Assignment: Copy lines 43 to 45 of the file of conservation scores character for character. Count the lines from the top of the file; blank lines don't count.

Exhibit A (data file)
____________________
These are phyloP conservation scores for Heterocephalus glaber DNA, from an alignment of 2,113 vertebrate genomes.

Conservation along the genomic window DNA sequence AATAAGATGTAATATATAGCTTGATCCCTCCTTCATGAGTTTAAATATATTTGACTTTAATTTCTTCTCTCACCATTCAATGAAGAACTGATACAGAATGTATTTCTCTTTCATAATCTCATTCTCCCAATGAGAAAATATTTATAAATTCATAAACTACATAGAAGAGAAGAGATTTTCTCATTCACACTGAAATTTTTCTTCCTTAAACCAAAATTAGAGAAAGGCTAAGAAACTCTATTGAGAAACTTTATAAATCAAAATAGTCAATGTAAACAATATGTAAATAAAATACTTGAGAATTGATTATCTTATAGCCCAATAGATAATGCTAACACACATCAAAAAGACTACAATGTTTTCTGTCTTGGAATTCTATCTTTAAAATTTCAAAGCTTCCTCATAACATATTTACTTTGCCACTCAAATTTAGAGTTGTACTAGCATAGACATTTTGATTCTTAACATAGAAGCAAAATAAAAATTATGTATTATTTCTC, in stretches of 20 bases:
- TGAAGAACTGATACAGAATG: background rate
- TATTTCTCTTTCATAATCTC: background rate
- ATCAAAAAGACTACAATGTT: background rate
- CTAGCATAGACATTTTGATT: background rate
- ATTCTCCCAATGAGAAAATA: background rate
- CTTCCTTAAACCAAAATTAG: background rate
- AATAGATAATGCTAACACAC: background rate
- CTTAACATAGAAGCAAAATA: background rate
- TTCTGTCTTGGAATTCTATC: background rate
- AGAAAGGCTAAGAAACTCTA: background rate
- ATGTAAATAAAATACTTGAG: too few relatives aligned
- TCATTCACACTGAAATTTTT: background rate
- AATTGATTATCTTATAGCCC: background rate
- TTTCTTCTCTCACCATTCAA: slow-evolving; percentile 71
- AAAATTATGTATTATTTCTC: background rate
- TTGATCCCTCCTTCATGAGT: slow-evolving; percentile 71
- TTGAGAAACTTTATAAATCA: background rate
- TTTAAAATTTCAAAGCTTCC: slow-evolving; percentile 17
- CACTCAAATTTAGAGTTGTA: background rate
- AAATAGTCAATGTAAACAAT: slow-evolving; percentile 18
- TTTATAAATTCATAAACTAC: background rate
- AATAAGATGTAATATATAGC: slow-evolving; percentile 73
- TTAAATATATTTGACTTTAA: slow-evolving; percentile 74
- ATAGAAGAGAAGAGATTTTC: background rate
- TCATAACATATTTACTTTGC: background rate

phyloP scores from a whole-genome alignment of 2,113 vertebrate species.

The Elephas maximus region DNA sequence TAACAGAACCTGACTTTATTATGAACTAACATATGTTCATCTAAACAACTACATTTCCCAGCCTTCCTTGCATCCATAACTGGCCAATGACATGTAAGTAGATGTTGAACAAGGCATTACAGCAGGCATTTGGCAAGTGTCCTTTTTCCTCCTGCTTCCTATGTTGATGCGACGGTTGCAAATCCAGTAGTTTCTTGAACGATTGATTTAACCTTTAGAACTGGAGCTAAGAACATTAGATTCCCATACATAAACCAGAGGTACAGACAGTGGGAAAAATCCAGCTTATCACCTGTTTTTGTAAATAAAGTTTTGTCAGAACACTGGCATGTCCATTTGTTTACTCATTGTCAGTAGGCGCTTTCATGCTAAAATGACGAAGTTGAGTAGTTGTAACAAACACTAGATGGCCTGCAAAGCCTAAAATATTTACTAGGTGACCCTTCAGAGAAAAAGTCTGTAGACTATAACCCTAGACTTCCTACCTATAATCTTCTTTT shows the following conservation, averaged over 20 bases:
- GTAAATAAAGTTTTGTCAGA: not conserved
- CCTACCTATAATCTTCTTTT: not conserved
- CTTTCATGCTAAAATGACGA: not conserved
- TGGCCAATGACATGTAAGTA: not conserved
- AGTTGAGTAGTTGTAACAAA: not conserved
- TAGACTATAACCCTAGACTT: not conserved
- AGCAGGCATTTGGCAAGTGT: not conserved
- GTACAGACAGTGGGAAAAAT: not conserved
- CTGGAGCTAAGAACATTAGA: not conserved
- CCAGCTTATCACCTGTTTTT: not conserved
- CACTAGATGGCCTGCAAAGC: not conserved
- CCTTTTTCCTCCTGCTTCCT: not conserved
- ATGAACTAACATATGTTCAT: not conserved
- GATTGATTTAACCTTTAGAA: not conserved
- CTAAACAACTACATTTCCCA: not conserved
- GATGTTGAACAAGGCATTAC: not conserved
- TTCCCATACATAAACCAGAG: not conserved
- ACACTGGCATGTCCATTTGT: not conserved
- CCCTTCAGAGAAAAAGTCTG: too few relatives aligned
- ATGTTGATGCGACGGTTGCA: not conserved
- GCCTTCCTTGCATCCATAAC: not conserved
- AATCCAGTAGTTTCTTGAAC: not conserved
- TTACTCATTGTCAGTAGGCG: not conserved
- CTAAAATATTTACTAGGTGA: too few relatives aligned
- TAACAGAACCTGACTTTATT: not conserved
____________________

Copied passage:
- GATTGATTTAACCTTTAGAA: not conserved
- CTAAACAACTACATTTCCCA: not conserved
- GATGTTGAACAAGGCATTAC: not conserved